Chapter 15 [The Complete Inner History of the Kelly Gang and Their Pursuers, by J. J. Kenneally]

[Editor: This is a chapter from The Complete Inner History of the Kelly Gang and Their Pursuers (5th edition, 1946) by J. J. Kenneally.]

CHAPTER XV.

FORMULATING A CAMPAIGN POLICY.
SHERRITT SENTENCED TO DEATH.

On one occasion the four outlaws were camped in a dry lagoon near the Broken River, below Benalla. Two contractors, Riggleson and Graham, were working on a big gum-tree which they had felled the previous day. The contractors were visited by two young men, one of whom was recognised as one of the outlaws. The young men chatted with the contractors for some time, and incidentally inquired if they (the contractors) had seen the police about lately. The reply was no, they had not seen any police in that quarter. The two young men were Joe Byrne and Dan Kelly. They kept looking about while conversing with the contractors. Quite suddenly Dan and Joe said, “So long,” and disappeared over the bank into the dry lagoon. A few minutes later the contractors saw four horsemen coming towards them from the direction of Benalla. They rode up to where these two men were working.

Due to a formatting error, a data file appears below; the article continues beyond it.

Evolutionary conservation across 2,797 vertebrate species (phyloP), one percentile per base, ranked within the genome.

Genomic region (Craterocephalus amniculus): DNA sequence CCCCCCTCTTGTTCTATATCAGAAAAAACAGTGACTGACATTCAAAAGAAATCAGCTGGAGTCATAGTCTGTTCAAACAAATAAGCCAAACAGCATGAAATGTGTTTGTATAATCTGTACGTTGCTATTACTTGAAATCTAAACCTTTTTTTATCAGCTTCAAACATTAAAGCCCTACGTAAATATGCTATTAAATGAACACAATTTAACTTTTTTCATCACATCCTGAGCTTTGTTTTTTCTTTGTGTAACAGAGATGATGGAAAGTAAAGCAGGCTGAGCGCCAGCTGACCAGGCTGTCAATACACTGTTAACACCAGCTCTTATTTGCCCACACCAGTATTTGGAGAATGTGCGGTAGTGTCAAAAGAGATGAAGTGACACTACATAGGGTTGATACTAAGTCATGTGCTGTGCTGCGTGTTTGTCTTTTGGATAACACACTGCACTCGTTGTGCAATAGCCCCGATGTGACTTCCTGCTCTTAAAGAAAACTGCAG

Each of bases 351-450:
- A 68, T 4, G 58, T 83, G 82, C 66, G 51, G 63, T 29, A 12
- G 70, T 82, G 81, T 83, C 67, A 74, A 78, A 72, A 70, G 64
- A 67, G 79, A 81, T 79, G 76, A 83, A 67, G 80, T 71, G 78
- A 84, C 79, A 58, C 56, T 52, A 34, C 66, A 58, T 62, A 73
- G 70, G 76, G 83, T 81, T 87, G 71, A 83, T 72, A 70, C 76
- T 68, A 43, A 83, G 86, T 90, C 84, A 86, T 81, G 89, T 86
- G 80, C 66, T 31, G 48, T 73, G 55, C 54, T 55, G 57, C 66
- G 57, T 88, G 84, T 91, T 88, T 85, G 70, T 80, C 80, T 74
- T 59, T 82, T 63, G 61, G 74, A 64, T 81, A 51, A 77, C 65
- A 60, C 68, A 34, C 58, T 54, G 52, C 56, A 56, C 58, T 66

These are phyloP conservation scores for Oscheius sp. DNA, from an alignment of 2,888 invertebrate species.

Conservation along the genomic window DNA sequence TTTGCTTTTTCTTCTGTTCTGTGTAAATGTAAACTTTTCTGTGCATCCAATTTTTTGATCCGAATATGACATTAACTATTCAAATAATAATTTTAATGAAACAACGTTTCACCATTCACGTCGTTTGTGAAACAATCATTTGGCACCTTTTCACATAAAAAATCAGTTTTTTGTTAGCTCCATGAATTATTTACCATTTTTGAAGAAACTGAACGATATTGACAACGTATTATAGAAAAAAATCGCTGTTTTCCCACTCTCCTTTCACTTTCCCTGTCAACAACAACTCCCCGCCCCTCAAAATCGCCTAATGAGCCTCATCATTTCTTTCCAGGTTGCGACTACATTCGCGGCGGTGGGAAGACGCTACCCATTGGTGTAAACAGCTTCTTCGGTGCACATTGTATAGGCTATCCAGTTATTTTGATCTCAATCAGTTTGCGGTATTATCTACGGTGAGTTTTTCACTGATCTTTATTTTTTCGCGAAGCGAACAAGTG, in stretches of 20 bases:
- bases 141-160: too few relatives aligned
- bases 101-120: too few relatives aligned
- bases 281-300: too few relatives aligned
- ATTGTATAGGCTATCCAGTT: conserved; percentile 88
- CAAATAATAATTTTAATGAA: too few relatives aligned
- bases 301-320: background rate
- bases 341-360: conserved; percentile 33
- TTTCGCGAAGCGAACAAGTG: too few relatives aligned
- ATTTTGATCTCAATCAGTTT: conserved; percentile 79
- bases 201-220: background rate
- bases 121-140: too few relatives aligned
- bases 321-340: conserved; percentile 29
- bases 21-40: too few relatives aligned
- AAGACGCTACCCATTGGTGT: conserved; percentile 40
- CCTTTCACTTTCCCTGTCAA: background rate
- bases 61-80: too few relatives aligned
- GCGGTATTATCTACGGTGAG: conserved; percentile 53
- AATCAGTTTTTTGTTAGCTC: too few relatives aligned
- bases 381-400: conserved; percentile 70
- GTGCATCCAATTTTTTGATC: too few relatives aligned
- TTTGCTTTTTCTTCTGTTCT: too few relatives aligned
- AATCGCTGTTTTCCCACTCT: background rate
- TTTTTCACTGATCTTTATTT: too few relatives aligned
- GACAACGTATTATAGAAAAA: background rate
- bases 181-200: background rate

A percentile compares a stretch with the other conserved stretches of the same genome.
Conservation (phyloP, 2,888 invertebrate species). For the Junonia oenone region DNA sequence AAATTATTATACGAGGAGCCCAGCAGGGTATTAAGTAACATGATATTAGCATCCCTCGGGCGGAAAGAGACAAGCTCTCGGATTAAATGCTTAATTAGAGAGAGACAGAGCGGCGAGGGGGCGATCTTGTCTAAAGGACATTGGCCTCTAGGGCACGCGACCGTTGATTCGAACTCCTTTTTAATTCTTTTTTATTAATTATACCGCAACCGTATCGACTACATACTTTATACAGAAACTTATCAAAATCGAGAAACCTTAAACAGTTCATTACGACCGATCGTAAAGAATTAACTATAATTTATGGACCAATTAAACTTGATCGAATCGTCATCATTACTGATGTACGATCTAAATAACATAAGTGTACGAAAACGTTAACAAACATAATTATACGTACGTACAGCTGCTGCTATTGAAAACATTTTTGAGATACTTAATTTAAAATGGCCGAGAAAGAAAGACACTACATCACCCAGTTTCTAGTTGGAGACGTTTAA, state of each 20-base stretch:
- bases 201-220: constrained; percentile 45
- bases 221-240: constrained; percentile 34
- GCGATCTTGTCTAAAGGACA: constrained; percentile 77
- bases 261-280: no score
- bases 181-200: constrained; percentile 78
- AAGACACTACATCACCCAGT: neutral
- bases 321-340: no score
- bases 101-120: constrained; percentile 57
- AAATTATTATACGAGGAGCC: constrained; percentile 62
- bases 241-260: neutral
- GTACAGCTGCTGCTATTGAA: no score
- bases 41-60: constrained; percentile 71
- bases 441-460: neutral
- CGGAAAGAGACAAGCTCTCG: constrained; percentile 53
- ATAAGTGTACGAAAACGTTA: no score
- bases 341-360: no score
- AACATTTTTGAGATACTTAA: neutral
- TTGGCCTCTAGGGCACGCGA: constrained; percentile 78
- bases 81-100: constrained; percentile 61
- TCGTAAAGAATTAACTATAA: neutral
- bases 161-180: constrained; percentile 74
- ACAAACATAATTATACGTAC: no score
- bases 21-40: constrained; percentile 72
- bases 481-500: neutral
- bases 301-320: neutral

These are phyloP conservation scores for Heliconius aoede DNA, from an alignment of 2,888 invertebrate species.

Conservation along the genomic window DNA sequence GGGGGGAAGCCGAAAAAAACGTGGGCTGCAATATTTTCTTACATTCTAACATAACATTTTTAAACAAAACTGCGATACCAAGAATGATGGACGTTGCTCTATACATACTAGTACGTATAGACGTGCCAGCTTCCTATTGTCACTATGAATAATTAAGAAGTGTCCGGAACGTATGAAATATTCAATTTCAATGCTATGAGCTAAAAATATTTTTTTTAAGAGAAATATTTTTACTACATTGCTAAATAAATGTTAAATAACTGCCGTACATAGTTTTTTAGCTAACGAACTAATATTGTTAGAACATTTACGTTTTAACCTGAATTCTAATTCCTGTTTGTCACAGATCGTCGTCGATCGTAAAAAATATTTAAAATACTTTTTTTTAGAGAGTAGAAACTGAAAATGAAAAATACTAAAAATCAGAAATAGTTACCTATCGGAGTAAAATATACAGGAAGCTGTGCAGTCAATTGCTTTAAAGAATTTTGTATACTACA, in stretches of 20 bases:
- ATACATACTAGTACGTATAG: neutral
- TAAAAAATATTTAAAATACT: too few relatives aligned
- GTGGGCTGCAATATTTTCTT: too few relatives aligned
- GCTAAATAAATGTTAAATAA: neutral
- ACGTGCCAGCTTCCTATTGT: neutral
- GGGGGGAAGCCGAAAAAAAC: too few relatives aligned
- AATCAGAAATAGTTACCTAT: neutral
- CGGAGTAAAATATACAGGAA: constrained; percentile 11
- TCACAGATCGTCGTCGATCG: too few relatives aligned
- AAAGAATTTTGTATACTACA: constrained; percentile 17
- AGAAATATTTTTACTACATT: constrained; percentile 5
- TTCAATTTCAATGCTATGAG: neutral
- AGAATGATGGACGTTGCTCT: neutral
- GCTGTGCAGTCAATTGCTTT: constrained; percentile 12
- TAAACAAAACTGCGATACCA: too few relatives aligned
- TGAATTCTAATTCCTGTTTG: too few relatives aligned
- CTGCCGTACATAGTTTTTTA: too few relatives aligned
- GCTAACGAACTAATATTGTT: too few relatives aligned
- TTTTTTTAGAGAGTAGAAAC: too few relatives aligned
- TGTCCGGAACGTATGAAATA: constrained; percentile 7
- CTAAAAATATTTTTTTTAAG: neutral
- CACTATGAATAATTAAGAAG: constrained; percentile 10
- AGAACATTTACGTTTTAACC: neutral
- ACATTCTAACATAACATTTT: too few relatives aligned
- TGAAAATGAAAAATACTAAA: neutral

The four horsemen were now recognised as policemen. They inquired if the timber workers had seen any horsemen about. The contractors truthfully replied, “No.” Although they knew the Kellys were in the lagoon — within speaking distance — they had not seen them mounted, and although there was a reward of £8000 for their capture, the contractors, who were almost unknown to the Kellys, would not assist the police, even with the £8000 inducement. The police, after a few commonplace remarks, turned back to report at Benalla. The Kellys in their lagoon could have shot the four policemen, but instead of shooting they started off in the opposite direction mounted on four splendid horses. The contractors went down into the dry lagoon and saw that the Kellys had fed their horses on oats and chaff, but principally raw oats. This was the period when the average policemen felt convinced that the Kellys had left Victoria for one of the other colonies. On another occasion while the heads of the police department were at loggerheads the Kellys came into Benalla en route for the police paddock, and as the police officials were sampling well-matured whisky in Craven’s Hotel on one side of Bridge-street, the Kellys were also enjoying themselves in another hotel on the opposite side of the street.